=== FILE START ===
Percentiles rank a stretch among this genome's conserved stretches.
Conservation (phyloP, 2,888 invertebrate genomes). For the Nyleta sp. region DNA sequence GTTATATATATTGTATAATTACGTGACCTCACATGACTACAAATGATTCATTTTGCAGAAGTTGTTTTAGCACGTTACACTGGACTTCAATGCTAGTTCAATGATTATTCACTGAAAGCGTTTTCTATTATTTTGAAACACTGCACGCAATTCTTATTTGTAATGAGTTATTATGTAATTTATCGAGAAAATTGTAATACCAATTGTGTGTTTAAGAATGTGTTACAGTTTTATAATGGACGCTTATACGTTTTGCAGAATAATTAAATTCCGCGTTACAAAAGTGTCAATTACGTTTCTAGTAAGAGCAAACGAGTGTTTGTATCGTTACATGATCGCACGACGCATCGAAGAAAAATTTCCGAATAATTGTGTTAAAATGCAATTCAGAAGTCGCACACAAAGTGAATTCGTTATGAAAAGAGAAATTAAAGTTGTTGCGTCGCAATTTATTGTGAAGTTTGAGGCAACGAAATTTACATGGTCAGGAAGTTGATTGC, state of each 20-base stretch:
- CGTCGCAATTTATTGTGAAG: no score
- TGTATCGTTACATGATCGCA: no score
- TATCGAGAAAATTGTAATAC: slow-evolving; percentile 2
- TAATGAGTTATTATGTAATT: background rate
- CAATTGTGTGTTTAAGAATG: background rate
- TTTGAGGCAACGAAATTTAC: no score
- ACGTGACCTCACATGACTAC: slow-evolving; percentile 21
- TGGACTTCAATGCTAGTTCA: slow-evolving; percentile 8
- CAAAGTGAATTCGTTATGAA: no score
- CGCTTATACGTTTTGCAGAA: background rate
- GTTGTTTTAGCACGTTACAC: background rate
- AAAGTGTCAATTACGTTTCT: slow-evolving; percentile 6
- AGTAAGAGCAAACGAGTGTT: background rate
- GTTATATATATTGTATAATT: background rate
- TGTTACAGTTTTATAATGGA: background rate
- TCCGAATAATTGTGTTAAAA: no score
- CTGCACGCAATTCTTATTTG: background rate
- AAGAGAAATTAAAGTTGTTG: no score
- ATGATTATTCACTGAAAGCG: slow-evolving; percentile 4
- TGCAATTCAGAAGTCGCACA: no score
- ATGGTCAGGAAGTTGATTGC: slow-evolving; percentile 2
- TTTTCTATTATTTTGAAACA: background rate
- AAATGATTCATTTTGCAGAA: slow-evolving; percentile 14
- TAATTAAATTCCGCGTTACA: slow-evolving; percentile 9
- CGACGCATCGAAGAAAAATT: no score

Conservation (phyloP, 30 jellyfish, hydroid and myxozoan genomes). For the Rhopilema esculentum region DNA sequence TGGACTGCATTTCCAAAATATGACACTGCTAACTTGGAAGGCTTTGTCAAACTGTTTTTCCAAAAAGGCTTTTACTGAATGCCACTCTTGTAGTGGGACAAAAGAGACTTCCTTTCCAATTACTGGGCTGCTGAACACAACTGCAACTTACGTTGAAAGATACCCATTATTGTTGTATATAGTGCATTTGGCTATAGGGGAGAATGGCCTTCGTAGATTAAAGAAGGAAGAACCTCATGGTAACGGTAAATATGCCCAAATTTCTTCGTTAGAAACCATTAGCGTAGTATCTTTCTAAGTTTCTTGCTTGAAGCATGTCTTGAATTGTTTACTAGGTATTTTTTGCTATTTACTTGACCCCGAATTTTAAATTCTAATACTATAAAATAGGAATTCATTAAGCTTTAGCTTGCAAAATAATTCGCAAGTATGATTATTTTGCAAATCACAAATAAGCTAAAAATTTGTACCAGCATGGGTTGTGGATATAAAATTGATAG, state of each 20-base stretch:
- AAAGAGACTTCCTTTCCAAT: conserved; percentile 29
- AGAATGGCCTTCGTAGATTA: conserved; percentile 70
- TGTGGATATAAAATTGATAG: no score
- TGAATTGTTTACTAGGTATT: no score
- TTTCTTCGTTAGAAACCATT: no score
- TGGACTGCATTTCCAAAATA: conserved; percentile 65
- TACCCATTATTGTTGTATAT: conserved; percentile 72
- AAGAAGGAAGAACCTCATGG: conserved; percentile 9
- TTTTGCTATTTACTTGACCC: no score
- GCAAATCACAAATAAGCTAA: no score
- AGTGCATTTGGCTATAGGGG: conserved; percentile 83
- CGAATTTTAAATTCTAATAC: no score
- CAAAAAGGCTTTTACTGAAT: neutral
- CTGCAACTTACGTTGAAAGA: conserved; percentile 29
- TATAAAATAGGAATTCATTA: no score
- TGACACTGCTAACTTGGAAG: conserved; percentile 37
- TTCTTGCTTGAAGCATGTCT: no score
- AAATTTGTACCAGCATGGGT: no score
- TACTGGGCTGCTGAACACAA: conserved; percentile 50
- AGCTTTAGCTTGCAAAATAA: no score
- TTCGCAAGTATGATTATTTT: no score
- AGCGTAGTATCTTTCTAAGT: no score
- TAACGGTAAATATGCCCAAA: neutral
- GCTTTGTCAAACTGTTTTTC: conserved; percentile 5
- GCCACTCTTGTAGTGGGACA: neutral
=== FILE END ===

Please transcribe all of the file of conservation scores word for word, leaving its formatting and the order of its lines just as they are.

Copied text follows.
Percentiles rank a stretch among this genome's conserved stretches.
Conservation (phyloP, 2,888 invertebrate genomes). For the Nyleta sp. region DNA sequence GTTATATATATTGTATAATTACGTGACCTCACATGACTACAAATGATTCATTTTGCAGAAGTTGTTTTAGCACGTTACACTGGACTTCAATGCTAGTTCAATGATTATTCACTGAAAGCGTTTTCTATTATTTTGAAACACTGCACGCAATTCTTATTTGTAATGAGTTATTATGTAATTTATCGAGAAAATTGTAATACCAATTGTGTGTTTAAGAATGTGTTACAGTTTTATAATGGACGCTTATACGTTTTGCAGAATAATTAAATTCCGCGTTACAAAAGTGTCAATTACGTTTCTAGTAAGAGCAAACGAGTGTTTGTATCGTTACATGATCGCACGACGCATCGAAGAAAAATTTCCGAATAATTGTGTTAAAATGCAATTCAGAAGTCGCACACAAAGTGAATTCGTTATGAAAAGAGAAATTAAAGTTGTTGCGTCGCAATTTATTGTGAAGTTTGAGGCAACGAAATTTACATGGTCAGGAAGTTGATTGC, state of each 20-base stretch:
- CGTCGCAATTTATTGTGAAG: no score
- TGTATCGTTACATGATCGCA: no score
- TATCGAGAAAATTGTAATAC: slow-evolving; percentile 2
- TAATGAGTTATTATGTAATT: background rate
- CAATTGTGTGTTTAAGAATG: background rate
- TTTGAGGCAACGAAATTTAC: no score
- ACGTGACCTCACATGACTAC: slow-evolving; percentile 21
- TGGACTTCAATGCTAGTTCA: slow-evolving; percentile 8
- CAAAGTGAATTCGTTATGAA: no score
- CGCTTATACGTTTTGCAGAA: background rate
- GTTGTTTTAGCACGTTACAC: background rate
- AAAGTGTCAATTACGTTTCT: slow-evolving; percentile 6
- AGTAAGAGCAAACGAGTGTT: background rate
- GTTATATATATTGTATAATT: background rate
- TGTTACAGTTTTATAATGGA: background rate
- TCCGAATAATTGTGTTAAAA: no score
- CTGCACGCAATTCTTATTTG: background rate
- AAGAGAAATTAAAGTTGTTG: no score
- ATGATTATTCACTGAAAGCG: slow-evolving; percentile 4
- TGCAATTCAGAAGTCGCACA: no score
- ATGGTCAGGAAGTTGATTGC: slow-evolving; percentile 2
- TTTTCTATTATTTTGAAACA: background rate
- AAATGATTCATTTTGCAGAA: slow-evolving; percentile 14
- TAATTAAATTCCGCGTTACA: slow-evolving; percentile 9
- CGACGCATCGAAGAAAAATT: no score

Conservation (phyloP, 30 jellyfish, hydroid and myxozoan genomes). For the Rhopilema esculentum region DNA sequence TGGACTGCATTTCCAAAATATGACACTGCTAACTTGGAAGGCTTTGTCAAACTGTTTTTCCAAAAAGGCTTTTACTGAATGCCACTCTTGTAGTGGGACAAAAGAGACTTCCTTTCCAATTACTGGGCTGCTGAACACAACTGCAACTTACGTTGAAAGATACCCATTATTGTTGTATATAGTGCATTTGGCTATAGGGGAGAATGGCCTTCGTAGATTAAAGAAGGAAGAACCTCATGGTAACGGTAAATATGCCCAAATTTCTTCGTTAGAAACCATTAGCGTAGTATCTTTCTAAGTTTCTTGCTTGAAGCATGTCTTGAATTGTTTACTAGGTATTTTTTGCTATTTACTTGACCCCGAATTTTAAATTCTAATACTATAAAATAGGAATTCATTAAGCTTTAGCTTGCAAAATAATTCGCAAGTATGATTATTTTGCAAATCACAAATAAGCTAAAAATTTGTACCAGCATGGGTTGTGGATATAAAATTGATAG, state of each 20-base stretch:
- AAAGAGACTTCCTTTCCAAT: conserved; percentile 29
- AGAATGGCCTTCGTAGATTA: conserved; percentile 70
- TGTGGATATAAAATTGATAG: no score
- TGAATTGTTTACTAGGTATT: no score
- TTTCTTCGTTAGAAACCATT: no score
- TGGACTGCATTTCCAAAATA: conserved; percentile 65
- TACCCATTATTGTTGTATAT: conserved; percentile 72
- AAGAAGGAAGAACCTCATGG: conserved; percentile 9
- TTTTGCTATTTACTTGACCC: no score
- GCAAATCACAAATAAGCTAA: no score
- AGTGCATTTGGCTATAGGGG: conserved; percentile 83
- CGAATTTTAAATTCTAATAC: no score
- CAAAAAGGCTTTTACTGAAT: neutral
- CTGCAACTTACGTTGAAAGA: conserved; percentile 29
- TATAAAATAGGAATTCATTA: no score
- TGACACTGCTAACTTGGAAG: conserved; percentile 37
- TTCTTGCTTGAAGCATGTCT: no score
- AAATTTGTACCAGCATGGGT: no score
- TACTGGGCTGCTGAACACAA: conserved; percentile 50
- AGCTTTAGCTTGCAAAATAA: no score
- TTCGCAAGTATGATTATTTT: no score
- AGCGTAGTATCTTTCTAAGT: no score
- TAACGGTAAATATGCCCAAA: neutral
- GCTTTGTCAAACTGTTTTTC: conserved; percentile 5
- GCCACTCTTGTAGTGGGACA: neutral